Good luck with getting some intervention/assessment through your brother. In the meantime, I would make your own observations and adjust your parenting/management of your son with a working hypothesis of Autism Spectrum Disorders (ASD). However, use your own instincts, try this and that to see how it works for him. USe what he's fascinated with as a tool.
A very useful reward I recommend you use - this is what difficult child 3's psychologist recommended for us, it was brilliant - tell him that if he can NOT have a meltdown for a whole day (at home - don't inflict school problems on the home front, you weren't there at school with him) then YOU will play on the PS2 with him for half an hour. We would do it the next day, because the worst meltdown time is when they're tired and heading for bed.
Our guidelines - if difficult child 3 had enough of a meltdown to have to be sent to his room, then no gaming for that day.
What this does - he has a HUGE incentive to really try to hold it together at home. And the payoff is enormous, as well as helping him with social skills. difficult child 3 & I would play a game like Mario Party, which works a bit like a board game. He would let me practice before a mini-game because I'm really not as skilled as he is. We would have a lovely play together.
Sometimes we wouldn't have time on a particular day so we would have to hold off the game until another day. Game time, once earned, cannot be taken away. Not even the worst tantrum of all can eliminate the game together time earned the day before, for example. However, you might be able to say, "I don't want to play right now while I am angry, but I will play the promised game time with you later." Even if you have a chart on the wall where you note down earned game time, so HE knows that it won't be forgotten... although I found difficult child 3 could hold the information in his head, on how much game time had been accrued.
And a warning - this may not work for you RIGHT NOW as well as it did for us, because I suspect a big part of difficult child's anger right now is, he knows there is something wrong and he is feeling very angry (a lot of it with himself; and a lot with everybody else for not following HIS internal rules which he's worked out by observation, so far) as well as frustrated. We found this happened with difficult child 1 when he was 6 - he got a diagnosis of ADHD at about then which helped him accept that it wasn't his fault, although ti did mean he had to work harder at some things. And it happened with difficult child 3 when he was 8 - he would come home from school and ask, "Why am I different?" He'd been diagnosed at 3 but simply hadn't had the language capacity at the time to understand it. It really did take until he was 8 before he 'got it'.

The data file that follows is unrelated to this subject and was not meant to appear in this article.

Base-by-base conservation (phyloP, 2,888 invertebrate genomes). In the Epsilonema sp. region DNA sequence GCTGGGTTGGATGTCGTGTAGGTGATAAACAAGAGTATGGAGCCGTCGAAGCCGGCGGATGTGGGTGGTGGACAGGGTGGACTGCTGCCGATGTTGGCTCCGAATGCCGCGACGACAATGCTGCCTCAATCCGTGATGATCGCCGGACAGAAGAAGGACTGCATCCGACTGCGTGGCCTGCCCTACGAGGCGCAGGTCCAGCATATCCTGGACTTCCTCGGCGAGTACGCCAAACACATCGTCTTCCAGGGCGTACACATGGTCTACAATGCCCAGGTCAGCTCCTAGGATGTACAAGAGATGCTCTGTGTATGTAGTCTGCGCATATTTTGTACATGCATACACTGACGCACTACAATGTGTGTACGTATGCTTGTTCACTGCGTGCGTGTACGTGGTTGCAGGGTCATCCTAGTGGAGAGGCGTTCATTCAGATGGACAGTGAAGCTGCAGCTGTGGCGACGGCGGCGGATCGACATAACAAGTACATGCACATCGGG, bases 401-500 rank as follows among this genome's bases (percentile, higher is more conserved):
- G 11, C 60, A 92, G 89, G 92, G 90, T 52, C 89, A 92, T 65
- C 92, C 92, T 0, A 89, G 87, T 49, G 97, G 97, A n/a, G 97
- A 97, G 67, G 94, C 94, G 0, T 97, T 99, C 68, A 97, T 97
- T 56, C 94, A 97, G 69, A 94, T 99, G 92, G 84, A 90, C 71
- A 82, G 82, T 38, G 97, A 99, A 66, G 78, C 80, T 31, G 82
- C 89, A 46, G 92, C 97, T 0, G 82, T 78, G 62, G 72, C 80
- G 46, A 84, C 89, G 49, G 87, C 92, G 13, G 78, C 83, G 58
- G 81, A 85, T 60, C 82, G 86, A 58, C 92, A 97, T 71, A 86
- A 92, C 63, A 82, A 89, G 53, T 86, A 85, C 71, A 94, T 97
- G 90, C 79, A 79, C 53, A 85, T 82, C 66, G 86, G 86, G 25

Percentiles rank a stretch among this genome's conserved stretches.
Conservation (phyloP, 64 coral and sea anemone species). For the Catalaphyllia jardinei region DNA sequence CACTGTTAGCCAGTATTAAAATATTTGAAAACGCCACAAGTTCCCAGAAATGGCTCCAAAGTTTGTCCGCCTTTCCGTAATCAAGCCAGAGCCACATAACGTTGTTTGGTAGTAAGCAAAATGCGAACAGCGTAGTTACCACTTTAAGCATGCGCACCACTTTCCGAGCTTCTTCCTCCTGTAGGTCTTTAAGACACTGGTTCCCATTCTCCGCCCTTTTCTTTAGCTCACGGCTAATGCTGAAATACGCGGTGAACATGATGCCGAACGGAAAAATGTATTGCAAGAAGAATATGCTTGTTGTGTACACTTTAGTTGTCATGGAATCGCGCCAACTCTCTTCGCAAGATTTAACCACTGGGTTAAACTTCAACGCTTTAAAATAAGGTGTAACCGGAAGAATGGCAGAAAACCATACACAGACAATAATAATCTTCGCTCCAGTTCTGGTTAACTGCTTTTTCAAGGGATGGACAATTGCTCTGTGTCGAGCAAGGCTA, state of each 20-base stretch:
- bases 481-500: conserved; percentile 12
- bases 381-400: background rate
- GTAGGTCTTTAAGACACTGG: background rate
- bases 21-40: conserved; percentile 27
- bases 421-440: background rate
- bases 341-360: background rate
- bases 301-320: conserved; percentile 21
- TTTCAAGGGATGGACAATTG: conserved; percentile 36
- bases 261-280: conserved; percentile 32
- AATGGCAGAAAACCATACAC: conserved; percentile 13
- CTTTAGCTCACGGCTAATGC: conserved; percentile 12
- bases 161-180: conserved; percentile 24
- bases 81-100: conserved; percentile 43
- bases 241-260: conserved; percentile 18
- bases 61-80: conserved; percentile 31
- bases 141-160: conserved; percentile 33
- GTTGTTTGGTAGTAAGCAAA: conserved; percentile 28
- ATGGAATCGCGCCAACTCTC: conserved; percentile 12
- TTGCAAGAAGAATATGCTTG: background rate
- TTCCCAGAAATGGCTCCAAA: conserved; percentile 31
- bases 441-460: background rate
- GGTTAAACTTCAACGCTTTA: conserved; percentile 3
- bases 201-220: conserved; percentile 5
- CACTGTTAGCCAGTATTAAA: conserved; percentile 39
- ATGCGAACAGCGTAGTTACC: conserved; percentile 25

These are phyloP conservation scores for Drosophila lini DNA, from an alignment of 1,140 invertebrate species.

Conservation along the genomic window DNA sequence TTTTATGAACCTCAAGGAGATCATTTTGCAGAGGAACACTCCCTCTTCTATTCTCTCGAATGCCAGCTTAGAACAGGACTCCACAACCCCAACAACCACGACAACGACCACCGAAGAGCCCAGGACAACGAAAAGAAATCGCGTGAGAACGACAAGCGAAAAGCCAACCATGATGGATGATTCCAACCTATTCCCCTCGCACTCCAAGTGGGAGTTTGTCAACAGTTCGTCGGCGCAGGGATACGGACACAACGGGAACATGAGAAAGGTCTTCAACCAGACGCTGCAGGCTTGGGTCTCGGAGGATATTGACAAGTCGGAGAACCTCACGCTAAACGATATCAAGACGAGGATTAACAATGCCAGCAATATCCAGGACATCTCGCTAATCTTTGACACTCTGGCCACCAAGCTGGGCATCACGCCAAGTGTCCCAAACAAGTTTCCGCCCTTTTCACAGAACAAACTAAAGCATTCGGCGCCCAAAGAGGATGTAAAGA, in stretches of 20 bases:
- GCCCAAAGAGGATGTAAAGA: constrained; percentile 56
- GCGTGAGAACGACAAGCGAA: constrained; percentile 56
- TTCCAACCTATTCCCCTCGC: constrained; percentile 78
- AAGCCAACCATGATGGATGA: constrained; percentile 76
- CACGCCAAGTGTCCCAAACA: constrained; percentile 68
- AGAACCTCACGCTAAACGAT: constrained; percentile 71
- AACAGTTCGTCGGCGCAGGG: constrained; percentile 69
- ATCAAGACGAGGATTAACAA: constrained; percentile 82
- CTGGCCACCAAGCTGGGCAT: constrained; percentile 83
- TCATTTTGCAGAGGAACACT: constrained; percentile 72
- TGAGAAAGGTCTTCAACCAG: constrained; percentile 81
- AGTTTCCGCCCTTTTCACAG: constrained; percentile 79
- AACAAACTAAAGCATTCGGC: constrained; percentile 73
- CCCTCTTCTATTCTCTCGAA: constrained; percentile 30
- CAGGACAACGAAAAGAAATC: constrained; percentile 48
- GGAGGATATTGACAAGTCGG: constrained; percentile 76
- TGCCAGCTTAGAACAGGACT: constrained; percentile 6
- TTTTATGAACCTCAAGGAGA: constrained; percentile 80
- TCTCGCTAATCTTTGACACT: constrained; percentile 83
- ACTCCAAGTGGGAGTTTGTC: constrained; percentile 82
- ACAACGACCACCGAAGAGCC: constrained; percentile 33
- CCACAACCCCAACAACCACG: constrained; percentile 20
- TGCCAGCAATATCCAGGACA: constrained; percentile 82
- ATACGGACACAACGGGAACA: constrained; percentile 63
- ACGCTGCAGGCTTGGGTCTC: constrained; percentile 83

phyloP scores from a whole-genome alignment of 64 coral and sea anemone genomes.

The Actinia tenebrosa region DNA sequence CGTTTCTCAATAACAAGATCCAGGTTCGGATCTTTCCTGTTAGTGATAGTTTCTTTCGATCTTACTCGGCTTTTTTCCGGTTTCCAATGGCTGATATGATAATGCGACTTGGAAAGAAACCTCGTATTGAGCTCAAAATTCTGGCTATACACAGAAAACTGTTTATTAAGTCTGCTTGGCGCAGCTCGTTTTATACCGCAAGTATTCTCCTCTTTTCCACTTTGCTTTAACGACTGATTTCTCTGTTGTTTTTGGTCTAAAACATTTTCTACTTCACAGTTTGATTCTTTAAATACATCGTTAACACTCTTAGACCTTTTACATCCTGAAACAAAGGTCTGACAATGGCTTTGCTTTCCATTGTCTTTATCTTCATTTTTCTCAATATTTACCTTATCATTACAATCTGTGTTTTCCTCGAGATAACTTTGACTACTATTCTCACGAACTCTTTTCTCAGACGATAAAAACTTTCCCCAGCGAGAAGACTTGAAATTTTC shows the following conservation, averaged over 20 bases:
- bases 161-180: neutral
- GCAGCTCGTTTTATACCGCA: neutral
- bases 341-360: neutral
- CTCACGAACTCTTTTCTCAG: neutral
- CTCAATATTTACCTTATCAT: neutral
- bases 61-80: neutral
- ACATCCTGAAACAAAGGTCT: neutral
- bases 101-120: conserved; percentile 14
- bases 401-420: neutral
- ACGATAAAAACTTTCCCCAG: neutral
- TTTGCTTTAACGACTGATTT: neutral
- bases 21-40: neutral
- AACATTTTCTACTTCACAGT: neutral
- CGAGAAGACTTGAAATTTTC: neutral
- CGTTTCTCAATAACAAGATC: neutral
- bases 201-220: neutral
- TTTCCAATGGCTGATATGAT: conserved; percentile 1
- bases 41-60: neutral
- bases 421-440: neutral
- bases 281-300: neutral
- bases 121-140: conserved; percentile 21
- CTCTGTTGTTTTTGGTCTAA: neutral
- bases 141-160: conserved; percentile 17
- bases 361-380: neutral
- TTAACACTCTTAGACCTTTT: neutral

Working with your child's issues like this can give him a push start in the directions he needs to go, even before you get a diagnosis. If later on you get a different label, you still have done something which works for your son because you've used his own issues to help him learn some measure of self-control. But you might find you need to tell him - "Honey, it's not your fault, but it IS your problem. Your brain is working a different way to a lot of other kids, which could be why you find others so frustrating at times. And they don't always understand the things that are important to you, and they will find YOU frustrating. We're trying to find out just what the situation is, so we can help your brain learn in the way it needs to learn."
Don't describe it as a disability if you can avoid it - you do not want him thinking he is flawed or inferior. Similarly, try to avoid boosting his self-esteem to the point where he feels he is superior - other kids will really resent him if he comes across as, "I'm smarter than you," even if he is.
We told our boys, "Some things are much easier for you, other things are much harder. You need to really concentrate to find a way to do the harder things, but enjoy being able to do the easy things because not everybody can. It balances out."
Once he can understand that it's not his fault, his behaviour may improve. What is then left is the normal frustration of trying to mesh his way of thinking, to everyone else's way of communicating. This is something we all have to do, but for a lot of difficult children it is a huge task. It will tire him mentally and physically. On a day when he's really had to use his brain to make sense of the world, or if he's had a lot of new things to deal with, he will be much more tired and likely to be much more irritable. I developed a cue for difficult child 3 so I could say, "Honey, you're getting a bit loud and sound like you're shouting at me. I think you've had a very tiring, exhausting day. How about we plan for an early night for you? Or would you like to have a little quiet time now, to help you feel a bit better? How about yo go to a quiet place, maybe your room, and read a book for a little while? Or listen to some music?"
Music can really help. There is a mathematical logic to music. Expose him to it, get a feel for what he's attracted to and what he rejects. Some good classical composers to begin with - Handel, Mozart, Bach (those old Moog synthesiser tracks are great) and Vivaldi ("The Seasons"). The soundtracks from the "Fantasia" films are also good, especially if they've watched them and enjoy them.
By not getting cross every time we were able to short-circuit a lot of difficult child 3's anger, much of which, it turned out, was triggered by negative social interaction at school.
Good luck. Let us know how you get on.